Hazardous Materials Classification – NFPA 704 Basics

Communicating the potential dangers of chemicals to your employees is crucial in maintaining the safety of your environment and is required by OSHA. Hazardous Material labels are known as “right to know” labels and quickly communicate information about health and fire hazards, reactivity, and other personal protective equipment that needs to be worn when handling said materials.

One type of label commonly found is the “fire diamond,” a standard maintained by the National Fire Protection Association.

 

nfpa

A typical NFPA label, used to identify and classify hazardous materials. Formally known as “NFPA 704: Standard System for the Identification of the Hazards of Materials for Emergency Response.”

 

In this example, the label is split into four color-coded quadrants that are represented by a number scale that communicates the severity of the risk. Blue represents a health hazard which ranges from normal material to deadly, red represents a fire hazard which ranges from inflammable to a flash point below 73°F, yellow represents reactivity ranging from stable to may detonate, and white is for specific miscellaneous hazards.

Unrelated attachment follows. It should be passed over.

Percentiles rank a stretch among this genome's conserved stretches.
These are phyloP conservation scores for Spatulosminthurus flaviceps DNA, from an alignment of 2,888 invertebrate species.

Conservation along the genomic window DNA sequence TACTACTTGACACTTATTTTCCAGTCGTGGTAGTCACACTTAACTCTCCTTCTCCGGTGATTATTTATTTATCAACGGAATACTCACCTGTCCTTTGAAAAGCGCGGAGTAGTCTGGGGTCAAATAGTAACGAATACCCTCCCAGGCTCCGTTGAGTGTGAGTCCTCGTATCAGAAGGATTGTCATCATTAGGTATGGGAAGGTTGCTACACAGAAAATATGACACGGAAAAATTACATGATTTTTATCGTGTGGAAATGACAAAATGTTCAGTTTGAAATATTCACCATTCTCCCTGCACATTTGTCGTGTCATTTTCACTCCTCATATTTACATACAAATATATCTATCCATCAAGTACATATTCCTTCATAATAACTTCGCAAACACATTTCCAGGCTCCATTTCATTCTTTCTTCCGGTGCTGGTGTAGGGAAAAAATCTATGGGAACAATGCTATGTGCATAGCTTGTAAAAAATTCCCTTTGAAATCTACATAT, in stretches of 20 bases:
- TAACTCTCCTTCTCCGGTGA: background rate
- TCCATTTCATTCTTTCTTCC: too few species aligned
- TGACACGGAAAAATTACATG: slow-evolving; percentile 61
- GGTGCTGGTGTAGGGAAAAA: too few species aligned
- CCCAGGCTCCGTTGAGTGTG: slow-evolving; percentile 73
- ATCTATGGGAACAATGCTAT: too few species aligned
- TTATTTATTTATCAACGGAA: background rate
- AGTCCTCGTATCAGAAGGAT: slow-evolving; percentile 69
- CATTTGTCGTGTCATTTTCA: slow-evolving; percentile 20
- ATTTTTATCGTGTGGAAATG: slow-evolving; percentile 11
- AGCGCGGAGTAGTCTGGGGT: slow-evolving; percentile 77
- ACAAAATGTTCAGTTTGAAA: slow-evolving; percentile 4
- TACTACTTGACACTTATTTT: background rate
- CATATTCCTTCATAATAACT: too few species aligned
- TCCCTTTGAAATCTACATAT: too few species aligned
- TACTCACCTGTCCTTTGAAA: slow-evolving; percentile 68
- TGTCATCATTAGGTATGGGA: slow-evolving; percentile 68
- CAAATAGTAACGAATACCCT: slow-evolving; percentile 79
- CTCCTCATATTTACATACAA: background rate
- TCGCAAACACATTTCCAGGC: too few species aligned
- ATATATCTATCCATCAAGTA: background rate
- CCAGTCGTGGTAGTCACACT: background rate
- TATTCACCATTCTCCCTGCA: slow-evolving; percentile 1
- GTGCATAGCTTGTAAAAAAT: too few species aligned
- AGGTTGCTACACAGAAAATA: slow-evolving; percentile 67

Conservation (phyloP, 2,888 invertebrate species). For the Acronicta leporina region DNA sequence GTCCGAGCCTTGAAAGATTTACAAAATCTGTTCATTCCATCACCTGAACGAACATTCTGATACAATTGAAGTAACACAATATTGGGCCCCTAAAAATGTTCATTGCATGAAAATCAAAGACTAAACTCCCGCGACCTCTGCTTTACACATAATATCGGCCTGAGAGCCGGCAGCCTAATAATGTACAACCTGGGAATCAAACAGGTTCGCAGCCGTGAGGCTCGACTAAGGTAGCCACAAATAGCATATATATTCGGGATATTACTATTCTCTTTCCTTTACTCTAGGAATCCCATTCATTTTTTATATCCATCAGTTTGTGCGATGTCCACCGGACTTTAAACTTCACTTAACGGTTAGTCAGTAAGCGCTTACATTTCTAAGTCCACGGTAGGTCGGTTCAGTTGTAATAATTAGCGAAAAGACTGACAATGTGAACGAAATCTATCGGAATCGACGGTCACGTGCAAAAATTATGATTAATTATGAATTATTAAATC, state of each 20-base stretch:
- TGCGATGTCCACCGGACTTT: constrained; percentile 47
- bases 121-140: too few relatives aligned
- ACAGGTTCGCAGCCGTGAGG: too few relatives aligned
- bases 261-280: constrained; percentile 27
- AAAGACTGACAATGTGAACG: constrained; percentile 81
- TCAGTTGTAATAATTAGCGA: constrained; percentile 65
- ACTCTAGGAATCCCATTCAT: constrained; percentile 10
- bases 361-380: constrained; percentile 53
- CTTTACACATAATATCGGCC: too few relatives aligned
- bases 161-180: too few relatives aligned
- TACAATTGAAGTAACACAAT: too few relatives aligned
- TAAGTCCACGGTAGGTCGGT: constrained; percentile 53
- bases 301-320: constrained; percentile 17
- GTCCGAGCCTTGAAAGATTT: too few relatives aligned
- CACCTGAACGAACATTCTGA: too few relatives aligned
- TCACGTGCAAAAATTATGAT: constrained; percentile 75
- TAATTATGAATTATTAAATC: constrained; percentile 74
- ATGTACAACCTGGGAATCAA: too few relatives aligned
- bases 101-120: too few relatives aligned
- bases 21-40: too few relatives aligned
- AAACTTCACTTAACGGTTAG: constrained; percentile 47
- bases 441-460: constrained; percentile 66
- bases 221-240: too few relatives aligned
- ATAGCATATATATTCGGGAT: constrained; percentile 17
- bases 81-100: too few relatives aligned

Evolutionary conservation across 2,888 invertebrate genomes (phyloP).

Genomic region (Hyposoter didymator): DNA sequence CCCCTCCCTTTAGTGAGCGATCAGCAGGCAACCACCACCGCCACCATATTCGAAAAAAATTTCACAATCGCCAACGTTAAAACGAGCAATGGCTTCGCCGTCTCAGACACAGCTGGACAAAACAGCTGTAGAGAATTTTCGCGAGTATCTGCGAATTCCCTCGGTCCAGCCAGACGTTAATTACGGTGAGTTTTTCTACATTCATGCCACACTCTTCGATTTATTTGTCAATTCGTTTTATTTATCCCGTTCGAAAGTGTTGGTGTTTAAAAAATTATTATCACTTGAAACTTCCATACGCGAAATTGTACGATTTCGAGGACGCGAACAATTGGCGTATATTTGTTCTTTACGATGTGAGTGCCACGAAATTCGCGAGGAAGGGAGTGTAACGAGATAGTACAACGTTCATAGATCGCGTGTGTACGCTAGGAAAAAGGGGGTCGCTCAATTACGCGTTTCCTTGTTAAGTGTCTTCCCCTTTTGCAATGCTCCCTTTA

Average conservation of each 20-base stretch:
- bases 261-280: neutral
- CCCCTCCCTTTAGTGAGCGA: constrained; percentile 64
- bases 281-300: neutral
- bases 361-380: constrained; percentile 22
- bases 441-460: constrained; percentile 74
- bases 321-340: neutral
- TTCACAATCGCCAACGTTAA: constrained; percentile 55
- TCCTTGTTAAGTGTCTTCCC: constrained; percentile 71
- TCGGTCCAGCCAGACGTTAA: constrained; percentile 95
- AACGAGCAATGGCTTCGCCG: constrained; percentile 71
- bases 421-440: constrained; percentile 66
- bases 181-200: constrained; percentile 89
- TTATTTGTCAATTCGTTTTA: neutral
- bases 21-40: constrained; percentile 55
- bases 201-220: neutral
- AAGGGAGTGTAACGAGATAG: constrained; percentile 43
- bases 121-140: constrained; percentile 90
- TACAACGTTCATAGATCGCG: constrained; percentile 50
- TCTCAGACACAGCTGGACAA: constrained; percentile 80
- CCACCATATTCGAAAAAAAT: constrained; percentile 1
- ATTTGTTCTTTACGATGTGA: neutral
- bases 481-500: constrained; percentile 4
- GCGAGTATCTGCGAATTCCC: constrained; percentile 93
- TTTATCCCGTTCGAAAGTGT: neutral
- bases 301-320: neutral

For example, the label below would identify a material that is life-threatening, ignites under most normal temperature conditions, can undergo violent chemical change under certain conditions, and is corrosive.

 

nfpa specific example

How to use the NPFA “fire diamond” to identify a hazardous material.

 

The hazard code COR, for corrosive, is not part of the NFPA 704 standard. Codes for acid, radioactivity, biological hazards and poisons (ACID, RAD, BIO and POI respectively) are non-standard as well, but each are used occasionally in an unofficial manner.

Codes that do fall within the NFPA 704 standard are OX (for oxidizer, a material that allows chemicals to burn without an air supply), ₩ (a material that reacts dangerously with water), and SA (an asphyxiant gas).

Simply write the appropriate numbers and code onto the label and stick it on or near the relevant material to quickly and easily communicate the necessary precautions.

This quick step will go a long to way to keeping yourself and your employees safe on the factory floor.

 

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